While in Peru, Pence Briefs US Lawmakers on Syrian Strikes

Vice President Mike Pence, right, shakes hands with Venezuelan opposition leader Julio Borges in Lima, Peru, on April 13. (AP Photo/Karel Navarro)
Vice President Mike Pence, right, shakes hands with Venezuelan opposition leader Julio Borges in Lima, Peru, on April 13. (AP Photo/Karel Navarro)

LIMA, Peru -- Vice President Mike Pence, soon after arriving in Peru for a regional summit, fulfilled an urgent assignment from the White House: informing top American lawmakers about the U.S.-led airstrikes on Syria before the Trump administration's announcement.

Latin American leaders were to hear from Pence on Saturday about President Donald Trump's decision to join with Britain and France in the military operation intended as a response to a suspected chemical attack last weekend.

Pence left the Summit of the Americas late Friday so he could confer with U.S. congressional leaders by telephone from his hotel suite about Trump's plans to announce the missile strikes. Pence then attended a banquet hosted by Peruvian President Martin Vizcarra.

Trump pulled out of the summit earlier in the week as he set the stage for an allied response in Syria.

Pence's motorcade took him from opening events surrounding the summit about 45 minutes before Trump addressed the U.S. public on the military attack. Aides said Pence was in touch with Trump "multiple times" as he traveled to Peru on board Air Force Two and conferred with national security adviser John Bolton.

Jarrod Agen, Pence's deputy chief of staff, said the vice president intended to update summit participants on Saturday.

Pence has scheduled talks with Canadian Prime Minister Justin Trudeau and Mexican President Enrique Pena Nieto, who has yet to meet with Trump amid an impasse over the wall Trump has pledged to build along the U.S.-Mexico border.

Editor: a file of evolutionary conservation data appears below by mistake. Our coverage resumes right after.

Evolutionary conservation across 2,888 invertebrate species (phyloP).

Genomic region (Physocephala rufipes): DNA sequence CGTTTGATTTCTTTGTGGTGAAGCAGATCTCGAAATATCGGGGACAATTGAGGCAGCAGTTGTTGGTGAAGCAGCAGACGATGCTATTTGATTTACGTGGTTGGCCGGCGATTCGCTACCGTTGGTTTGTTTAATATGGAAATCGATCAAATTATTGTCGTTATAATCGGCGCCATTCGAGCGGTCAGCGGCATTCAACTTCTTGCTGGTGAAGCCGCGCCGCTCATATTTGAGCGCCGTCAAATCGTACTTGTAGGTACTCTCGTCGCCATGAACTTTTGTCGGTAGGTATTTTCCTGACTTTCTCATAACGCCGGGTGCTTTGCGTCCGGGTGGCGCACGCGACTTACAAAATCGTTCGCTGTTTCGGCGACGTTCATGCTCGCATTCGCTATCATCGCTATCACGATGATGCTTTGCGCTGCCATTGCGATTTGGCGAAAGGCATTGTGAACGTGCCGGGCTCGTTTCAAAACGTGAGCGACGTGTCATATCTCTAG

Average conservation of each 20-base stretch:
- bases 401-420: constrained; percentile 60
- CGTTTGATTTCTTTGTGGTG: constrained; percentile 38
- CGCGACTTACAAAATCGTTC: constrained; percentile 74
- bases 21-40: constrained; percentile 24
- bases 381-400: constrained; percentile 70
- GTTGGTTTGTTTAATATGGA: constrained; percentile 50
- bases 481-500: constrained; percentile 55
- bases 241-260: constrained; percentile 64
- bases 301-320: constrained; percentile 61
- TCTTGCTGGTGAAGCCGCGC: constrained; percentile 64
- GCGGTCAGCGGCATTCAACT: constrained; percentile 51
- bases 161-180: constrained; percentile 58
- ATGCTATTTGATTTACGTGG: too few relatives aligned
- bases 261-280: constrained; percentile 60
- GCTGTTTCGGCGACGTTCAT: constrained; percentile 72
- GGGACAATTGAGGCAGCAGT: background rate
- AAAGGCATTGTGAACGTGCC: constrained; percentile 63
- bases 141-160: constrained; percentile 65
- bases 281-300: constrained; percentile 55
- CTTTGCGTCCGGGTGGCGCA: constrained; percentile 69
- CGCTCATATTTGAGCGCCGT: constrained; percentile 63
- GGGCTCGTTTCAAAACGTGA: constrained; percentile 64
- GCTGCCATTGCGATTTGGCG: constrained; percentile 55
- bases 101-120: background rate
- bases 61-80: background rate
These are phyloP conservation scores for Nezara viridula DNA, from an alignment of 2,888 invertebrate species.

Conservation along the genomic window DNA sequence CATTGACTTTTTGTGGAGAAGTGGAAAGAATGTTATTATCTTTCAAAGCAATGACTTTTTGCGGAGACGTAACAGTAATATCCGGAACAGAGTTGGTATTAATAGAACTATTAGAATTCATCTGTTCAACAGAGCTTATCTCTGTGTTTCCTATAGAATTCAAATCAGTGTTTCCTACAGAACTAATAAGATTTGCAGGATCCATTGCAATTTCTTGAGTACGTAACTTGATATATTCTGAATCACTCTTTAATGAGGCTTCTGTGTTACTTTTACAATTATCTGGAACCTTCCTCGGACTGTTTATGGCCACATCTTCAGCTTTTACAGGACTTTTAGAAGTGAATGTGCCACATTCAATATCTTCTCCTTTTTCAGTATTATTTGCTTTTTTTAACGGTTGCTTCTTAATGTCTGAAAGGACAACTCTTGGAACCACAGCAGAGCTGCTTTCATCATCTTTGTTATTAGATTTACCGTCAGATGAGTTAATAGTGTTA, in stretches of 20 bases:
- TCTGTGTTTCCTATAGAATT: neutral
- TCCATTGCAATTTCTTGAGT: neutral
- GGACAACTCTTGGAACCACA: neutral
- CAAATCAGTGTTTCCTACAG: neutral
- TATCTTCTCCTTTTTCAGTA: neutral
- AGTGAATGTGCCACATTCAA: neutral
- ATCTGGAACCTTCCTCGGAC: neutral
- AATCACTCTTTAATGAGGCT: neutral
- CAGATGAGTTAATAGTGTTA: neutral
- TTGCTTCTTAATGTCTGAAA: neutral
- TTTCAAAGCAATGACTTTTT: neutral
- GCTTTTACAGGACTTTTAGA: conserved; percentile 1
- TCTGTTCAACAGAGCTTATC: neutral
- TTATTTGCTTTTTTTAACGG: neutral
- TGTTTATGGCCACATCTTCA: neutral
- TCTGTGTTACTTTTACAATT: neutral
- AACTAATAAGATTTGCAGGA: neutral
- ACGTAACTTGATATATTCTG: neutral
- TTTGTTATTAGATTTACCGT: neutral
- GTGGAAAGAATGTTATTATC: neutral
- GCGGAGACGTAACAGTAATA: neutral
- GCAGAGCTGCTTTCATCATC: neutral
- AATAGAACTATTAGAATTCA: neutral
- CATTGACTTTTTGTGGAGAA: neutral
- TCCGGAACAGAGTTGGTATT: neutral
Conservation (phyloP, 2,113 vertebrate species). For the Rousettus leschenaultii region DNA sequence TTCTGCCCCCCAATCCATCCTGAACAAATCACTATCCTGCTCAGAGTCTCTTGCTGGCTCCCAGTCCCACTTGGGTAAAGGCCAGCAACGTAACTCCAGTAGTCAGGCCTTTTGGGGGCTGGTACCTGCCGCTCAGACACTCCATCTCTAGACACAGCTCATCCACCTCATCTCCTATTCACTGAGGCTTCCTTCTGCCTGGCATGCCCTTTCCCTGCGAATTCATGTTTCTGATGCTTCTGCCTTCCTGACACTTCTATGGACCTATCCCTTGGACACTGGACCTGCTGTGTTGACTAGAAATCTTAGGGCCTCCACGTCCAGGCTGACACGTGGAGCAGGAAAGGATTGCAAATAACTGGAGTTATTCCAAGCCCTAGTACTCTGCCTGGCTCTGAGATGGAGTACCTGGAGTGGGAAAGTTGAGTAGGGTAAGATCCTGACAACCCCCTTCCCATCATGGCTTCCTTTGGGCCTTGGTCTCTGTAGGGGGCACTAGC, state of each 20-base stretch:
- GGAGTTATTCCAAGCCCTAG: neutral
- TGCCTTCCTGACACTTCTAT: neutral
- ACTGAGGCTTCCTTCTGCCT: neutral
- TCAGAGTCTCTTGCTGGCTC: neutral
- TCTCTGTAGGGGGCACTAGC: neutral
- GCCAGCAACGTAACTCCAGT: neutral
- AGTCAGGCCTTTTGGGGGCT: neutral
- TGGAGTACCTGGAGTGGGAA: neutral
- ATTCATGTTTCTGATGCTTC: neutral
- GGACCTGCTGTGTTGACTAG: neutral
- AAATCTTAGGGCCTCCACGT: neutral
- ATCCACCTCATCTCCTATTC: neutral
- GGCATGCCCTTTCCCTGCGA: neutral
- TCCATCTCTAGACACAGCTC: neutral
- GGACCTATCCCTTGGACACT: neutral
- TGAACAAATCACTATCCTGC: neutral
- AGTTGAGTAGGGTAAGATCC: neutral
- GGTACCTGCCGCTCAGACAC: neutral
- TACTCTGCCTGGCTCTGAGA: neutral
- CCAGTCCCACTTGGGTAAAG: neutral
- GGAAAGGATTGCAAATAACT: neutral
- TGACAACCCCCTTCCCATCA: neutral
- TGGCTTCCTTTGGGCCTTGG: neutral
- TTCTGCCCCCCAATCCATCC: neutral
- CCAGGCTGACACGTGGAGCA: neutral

Trump's recent call to send National Guard troops to the U.S.-Mexico border has added further tensions, just as Mexico and Canada work to renegotiate the North American Free Trade Agreement.

Much of Pence's message during his brief visit to Peru was expected to be aimed at building support for further isolating Venezuela, which has faced U.S. sanctions amid a political crisis led by President Nicolas Maduro.

Shortly after arriving in Lima, Pence said the U.S. would provide nearly $16 million in humanitarian assistance to Venezuelans who have fled their country and met with opposition leaders who pleaded for more sanctions.

In a series of meetings with Latin American leaders, Pence planned to promote good governance and democratic institutions and urge allies to maintain pressure on Maduro. The U.S. has sanctioned Maduro and dozens of top officials, accusing the country of human rights abuses and sliding into a dictatorship.

Maduro has been barred from the summit over his plans to hold a presidential election that the opposition is boycotting, and that many foreign governments consider a sham.


This article was written by Ken Thomas from The Associated Press and was legally licensed through the NewsCred publisher network. Please direct all licensing questions to legal@newscred.com.

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